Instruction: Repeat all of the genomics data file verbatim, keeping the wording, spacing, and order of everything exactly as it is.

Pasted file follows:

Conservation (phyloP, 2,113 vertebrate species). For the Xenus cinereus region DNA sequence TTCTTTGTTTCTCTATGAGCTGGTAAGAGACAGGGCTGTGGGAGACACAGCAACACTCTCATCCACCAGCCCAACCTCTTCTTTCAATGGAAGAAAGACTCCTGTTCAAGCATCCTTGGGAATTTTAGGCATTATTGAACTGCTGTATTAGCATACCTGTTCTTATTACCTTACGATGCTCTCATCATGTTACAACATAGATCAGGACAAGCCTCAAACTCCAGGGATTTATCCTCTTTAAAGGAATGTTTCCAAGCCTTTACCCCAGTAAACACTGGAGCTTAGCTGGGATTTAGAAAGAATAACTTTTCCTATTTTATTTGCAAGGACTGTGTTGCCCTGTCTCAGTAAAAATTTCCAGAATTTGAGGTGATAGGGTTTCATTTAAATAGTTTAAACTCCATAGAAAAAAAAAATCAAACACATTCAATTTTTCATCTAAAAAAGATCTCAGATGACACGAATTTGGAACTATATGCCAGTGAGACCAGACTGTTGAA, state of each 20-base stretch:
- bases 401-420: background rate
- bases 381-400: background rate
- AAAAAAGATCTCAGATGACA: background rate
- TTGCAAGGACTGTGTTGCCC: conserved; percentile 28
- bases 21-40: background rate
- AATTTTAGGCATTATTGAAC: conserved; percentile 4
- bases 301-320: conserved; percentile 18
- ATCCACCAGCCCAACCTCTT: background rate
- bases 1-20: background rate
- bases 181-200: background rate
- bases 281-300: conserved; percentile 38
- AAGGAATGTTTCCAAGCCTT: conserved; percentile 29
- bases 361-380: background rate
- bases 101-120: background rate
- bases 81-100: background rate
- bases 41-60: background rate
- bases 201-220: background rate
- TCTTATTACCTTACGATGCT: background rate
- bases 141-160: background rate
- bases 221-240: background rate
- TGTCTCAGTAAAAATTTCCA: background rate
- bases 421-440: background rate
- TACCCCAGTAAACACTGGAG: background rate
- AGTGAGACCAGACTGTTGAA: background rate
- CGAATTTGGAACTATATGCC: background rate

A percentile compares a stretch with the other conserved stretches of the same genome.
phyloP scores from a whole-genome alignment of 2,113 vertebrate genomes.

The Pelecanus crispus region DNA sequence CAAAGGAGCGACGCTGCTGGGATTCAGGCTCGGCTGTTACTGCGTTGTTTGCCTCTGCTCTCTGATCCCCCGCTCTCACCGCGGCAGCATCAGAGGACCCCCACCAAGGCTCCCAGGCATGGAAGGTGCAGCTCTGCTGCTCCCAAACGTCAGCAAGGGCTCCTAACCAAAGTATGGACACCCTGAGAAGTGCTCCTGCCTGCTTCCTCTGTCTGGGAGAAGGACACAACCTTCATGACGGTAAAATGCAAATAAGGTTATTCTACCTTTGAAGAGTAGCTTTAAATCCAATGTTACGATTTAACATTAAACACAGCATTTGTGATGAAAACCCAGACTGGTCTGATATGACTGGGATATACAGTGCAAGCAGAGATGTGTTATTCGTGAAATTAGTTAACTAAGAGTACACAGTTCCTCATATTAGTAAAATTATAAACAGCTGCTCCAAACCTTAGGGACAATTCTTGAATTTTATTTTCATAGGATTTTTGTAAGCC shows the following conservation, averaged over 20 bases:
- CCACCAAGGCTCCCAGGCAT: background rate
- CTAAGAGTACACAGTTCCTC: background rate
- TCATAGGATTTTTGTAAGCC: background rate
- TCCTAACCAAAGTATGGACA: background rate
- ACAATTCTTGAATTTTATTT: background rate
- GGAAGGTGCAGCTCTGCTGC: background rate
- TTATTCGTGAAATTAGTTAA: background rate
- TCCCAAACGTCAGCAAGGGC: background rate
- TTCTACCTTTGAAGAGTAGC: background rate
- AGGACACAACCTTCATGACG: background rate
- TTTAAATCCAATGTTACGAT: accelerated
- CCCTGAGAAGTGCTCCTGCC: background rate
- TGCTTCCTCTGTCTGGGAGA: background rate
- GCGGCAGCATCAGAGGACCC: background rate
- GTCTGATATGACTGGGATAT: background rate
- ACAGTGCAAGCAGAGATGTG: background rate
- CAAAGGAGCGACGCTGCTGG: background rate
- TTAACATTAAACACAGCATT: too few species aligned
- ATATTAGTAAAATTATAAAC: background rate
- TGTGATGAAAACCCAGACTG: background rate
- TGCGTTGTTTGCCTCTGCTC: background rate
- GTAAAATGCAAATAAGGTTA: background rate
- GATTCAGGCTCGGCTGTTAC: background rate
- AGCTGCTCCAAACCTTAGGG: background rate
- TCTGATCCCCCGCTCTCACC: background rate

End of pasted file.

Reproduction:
Conservation (phyloP, 2,113 vertebrate species). For the Xenus cinereus region DNA sequence TTCTTTGTTTCTCTATGAGCTGGTAAGAGACAGGGCTGTGGGAGACACAGCAACACTCTCATCCACCAGCCCAACCTCTTCTTTCAATGGAAGAAAGACTCCTGTTCAAGCATCCTTGGGAATTTTAGGCATTATTGAACTGCTGTATTAGCATACCTGTTCTTATTACCTTACGATGCTCTCATCATGTTACAACATAGATCAGGACAAGCCTCAAACTCCAGGGATTTATCCTCTTTAAAGGAATGTTTCCAAGCCTTTACCCCAGTAAACACTGGAGCTTAGCTGGGATTTAGAAAGAATAACTTTTCCTATTTTATTTGCAAGGACTGTGTTGCCCTGTCTCAGTAAAAATTTCCAGAATTTGAGGTGATAGGGTTTCATTTAAATAGTTTAAACTCCATAGAAAAAAAAAATCAAACACATTCAATTTTTCATCTAAAAAAGATCTCAGATGACACGAATTTGGAACTATATGCCAGTGAGACCAGACTGTTGAA, state of each 20-base stretch:
- bases 401-420: background rate
- bases 381-400: background rate
- AAAAAAGATCTCAGATGACA: background rate
- TTGCAAGGACTGTGTTGCCC: conserved; percentile 28
- bases 21-40: background rate
- AATTTTAGGCATTATTGAAC: conserved; percentile 4
- bases 301-320: conserved; percentile 18
- ATCCACCAGCCCAACCTCTT: background rate
- bases 1-20: background rate
- bases 181-200: background rate
- bases 281-300: conserved; percentile 38
- AAGGAATGTTTCCAAGCCTT: conserved; percentile 29
- bases 361-380: background rate
- bases 101-120: background rate
- bases 81-100: background rate
- bases 41-60: background rate
- bases 201-220: background rate
- TCTTATTACCTTACGATGCT: background rate
- bases 141-160: background rate
- bases 221-240: background rate
- TGTCTCAGTAAAAATTTCCA: background rate
- bases 421-440: background rate
- TACCCCAGTAAACACTGGAG: background rate
- AGTGAGACCAGACTGTTGAA: background rate
- CGAATTTGGAACTATATGCC: background rate

A percentile compares a stretch with the other conserved stretches of the same genome.
phyloP scores from a whole-genome alignment of 2,113 vertebrate genomes.

The Pelecanus crispus region DNA sequence CAAAGGAGCGACGCTGCTGGGATTCAGGCTCGGCTGTTACTGCGTTGTTTGCCTCTGCTCTCTGATCCCCCGCTCTCACCGCGGCAGCATCAGAGGACCCCCACCAAGGCTCCCAGGCATGGAAGGTGCAGCTCTGCTGCTCCCAAACGTCAGCAAGGGCTCCTAACCAAAGTATGGACACCCTGAGAAGTGCTCCTGCCTGCTTCCTCTGTCTGGGAGAAGGACACAACCTTCATGACGGTAAAATGCAAATAAGGTTATTCTACCTTTGAAGAGTAGCTTTAAATCCAATGTTACGATTTAACATTAAACACAGCATTTGTGATGAAAACCCAGACTGGTCTGATATGACTGGGATATACAGTGCAAGCAGAGATGTGTTATTCGTGAAATTAGTTAACTAAGAGTACACAGTTCCTCATATTAGTAAAATTATAAACAGCTGCTCCAAACCTTAGGGACAATTCTTGAATTTTATTTTCATAGGATTTTTGTAAGCC shows the following conservation, averaged over 20 bases:
- CCACCAAGGCTCCCAGGCAT: background rate
- CTAAGAGTACACAGTTCCTC: background rate
- TCATAGGATTTTTGTAAGCC: background rate
- TCCTAACCAAAGTATGGACA: background rate
- ACAATTCTTGAATTTTATTT: background rate
- GGAAGGTGCAGCTCTGCTGC: background rate
- TTATTCGTGAAATTAGTTAA: background rate
- TCCCAAACGTCAGCAAGGGC: background rate
- TTCTACCTTTGAAGAGTAGC: background rate
- AGGACACAACCTTCATGACG: background rate
- TTTAAATCCAATGTTACGAT: accelerated
- CCCTGAGAAGTGCTCCTGCC: background rate
- TGCTTCCTCTGTCTGGGAGA: background rate
- GCGGCAGCATCAGAGGACCC: background rate
- GTCTGATATGACTGGGATAT: background rate
- ACAGTGCAAGCAGAGATGTG: background rate
- CAAAGGAGCGACGCTGCTGG: background rate
- TTAACATTAAACACAGCATT: too few species aligned
- ATATTAGTAAAATTATAAAC: background rate
- TGTGATGAAAACCCAGACTG: background rate
- TGCGTTGTTTGCCTCTGCTC: background rate
- GTAAAATGCAAATAAGGTTA: background rate
- GATTCAGGCTCGGCTGTTAC: background rate
- AGCTGCTCCAAACCTTAGGG: background rate
- TCTGATCCCCCGCTCTCACC: background rate